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According to DARPA, although recent experimental treatments offer some hope for expedited recovery, many of these new approaches remain static in nature. For example, some ‘smart’ bandages emit a continuous weak electric field or locally deliver drugs.

Alternatively, hydrogel scaffolds laced with a drug can recruit stem cells, while decellularized tissue re-seeded with donor cells from the patient help avoid rejection by the host’s immune system. These newer approaches may indeed encourage growth of otherwise non-regenerative tissue, but because they do not adapt to the changing state of a wound, their impact is limited.

According to Sigma-Aldrich [Merck], “Hydrogels are comprised of networks of cross-linked polymer chains or complex protein molecules of natural or synthetic origin. [Italics mine]. Due to their significant water content, hydrogels possess biophysical characteristics very similar to natural tissue, and serve as highly effective matrices for 3D cell culture.”

“To understand the importance of adaptive treatments that respond to the wound state, consider the case of antibiotic ointments,” Sheehan explained.

“People use antibiotics to treat simple cuts, and they help if the wound is infected. However, completely wiping out the natural microbiota can impair healing. Thus, without feedback, antibiotics can become counterproductive.”

Under current medical practice, physicians provide the conditions and time for the body to either heal itself when tissues have regenerative capacity or to accept and heal around direct transplants, according to DARPA.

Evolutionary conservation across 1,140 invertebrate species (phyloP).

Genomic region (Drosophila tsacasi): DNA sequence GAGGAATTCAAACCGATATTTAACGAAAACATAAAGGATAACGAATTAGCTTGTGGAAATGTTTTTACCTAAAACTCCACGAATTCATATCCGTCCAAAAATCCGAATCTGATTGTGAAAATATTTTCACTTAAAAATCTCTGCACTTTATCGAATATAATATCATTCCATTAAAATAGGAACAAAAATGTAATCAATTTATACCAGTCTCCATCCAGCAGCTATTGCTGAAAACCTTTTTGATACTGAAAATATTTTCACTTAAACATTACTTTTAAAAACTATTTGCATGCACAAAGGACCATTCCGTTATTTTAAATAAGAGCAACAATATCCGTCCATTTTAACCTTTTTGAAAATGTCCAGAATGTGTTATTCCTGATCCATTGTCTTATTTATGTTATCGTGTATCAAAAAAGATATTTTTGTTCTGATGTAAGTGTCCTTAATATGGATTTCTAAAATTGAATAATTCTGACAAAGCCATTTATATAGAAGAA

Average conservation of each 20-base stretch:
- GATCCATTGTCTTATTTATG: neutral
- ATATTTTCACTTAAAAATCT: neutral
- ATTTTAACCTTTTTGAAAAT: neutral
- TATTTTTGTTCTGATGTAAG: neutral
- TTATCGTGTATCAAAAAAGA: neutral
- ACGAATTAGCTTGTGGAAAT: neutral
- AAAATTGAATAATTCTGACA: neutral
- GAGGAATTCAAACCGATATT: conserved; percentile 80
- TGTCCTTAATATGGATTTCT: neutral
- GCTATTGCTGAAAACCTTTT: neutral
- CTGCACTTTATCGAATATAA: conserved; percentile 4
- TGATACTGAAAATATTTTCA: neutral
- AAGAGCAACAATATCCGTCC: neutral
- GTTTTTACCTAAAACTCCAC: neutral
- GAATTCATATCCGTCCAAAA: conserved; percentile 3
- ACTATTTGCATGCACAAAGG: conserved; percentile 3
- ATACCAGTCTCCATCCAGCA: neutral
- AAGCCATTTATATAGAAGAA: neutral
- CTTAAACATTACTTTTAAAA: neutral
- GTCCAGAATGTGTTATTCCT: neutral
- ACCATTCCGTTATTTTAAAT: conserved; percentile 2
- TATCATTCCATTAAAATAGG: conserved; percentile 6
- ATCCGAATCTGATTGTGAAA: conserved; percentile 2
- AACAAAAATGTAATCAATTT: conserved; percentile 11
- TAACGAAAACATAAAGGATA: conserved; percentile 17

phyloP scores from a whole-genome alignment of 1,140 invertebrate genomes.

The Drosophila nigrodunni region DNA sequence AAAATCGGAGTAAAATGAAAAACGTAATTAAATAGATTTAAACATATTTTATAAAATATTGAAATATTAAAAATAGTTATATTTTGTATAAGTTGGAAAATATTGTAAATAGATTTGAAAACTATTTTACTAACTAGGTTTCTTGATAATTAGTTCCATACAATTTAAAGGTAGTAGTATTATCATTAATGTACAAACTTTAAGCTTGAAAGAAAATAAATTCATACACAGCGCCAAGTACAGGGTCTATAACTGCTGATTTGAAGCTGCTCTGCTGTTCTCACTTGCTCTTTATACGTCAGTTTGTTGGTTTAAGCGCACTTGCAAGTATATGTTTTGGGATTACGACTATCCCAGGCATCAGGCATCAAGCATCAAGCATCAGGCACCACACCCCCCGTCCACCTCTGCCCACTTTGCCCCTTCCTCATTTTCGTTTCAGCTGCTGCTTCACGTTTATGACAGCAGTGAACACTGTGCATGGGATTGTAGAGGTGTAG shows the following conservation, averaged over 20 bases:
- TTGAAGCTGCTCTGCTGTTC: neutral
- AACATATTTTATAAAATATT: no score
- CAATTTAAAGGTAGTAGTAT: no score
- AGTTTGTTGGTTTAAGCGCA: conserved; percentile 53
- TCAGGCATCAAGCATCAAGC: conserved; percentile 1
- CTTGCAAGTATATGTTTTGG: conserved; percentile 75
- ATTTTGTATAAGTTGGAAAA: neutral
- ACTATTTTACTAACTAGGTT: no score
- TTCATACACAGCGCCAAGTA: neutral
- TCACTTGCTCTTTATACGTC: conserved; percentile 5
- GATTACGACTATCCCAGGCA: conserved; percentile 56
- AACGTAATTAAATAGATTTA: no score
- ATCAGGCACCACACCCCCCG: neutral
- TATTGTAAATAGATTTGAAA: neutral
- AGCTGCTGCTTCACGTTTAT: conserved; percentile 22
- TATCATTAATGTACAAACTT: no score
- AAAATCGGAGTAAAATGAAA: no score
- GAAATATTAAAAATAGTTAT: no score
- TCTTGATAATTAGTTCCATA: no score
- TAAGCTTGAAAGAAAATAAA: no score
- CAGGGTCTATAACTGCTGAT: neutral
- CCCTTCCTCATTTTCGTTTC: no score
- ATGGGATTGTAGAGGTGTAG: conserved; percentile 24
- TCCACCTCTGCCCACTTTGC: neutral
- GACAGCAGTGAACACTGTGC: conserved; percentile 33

Most people are familiar with interventions that include casts to stabilize broken bones or transplants of healthy ligaments or organs from donors to replace tissues that do not regenerate.

Passive approaches often result in slow healing, incomplete healing with scarring, or, in some unfortunate cases, no healing at all. Blast injuries in particular seem to scramble the healing processes; 23 percent of them will not fully close.

Moreover, research shows that in nearly two thirds of military trauma cases — a rate far higher than with civilian trauma injuries — these patients suffer abnormal bone growth in their soft tissue due to a condition known as heterotopic ossification, a painful experience that can greatly limit future mobility.

The envisioned BETR technology would represent a sharp break from traditional wound treatments, and even from other emerging technologies to facilitate recovery, most of which are passive in nature, claims DARPA.

Dr. Sheehan joined DARPA in 2017, and his focus is on new nanoscale methods for biological sensing that could be coupled with advanced engineering and electronics.

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His interests involve the bi-directional conversion between electronic and biochemical signals, the study of how nanostructures interact with cells and biomolecules, and new approaches for the rapid development and manufacture of bioassays.

Prior to his arrival at DARPA, Dr. Sheehan directed the Surface Nanoscience and Sensor Technology Section at the US Naval Research Laboratory.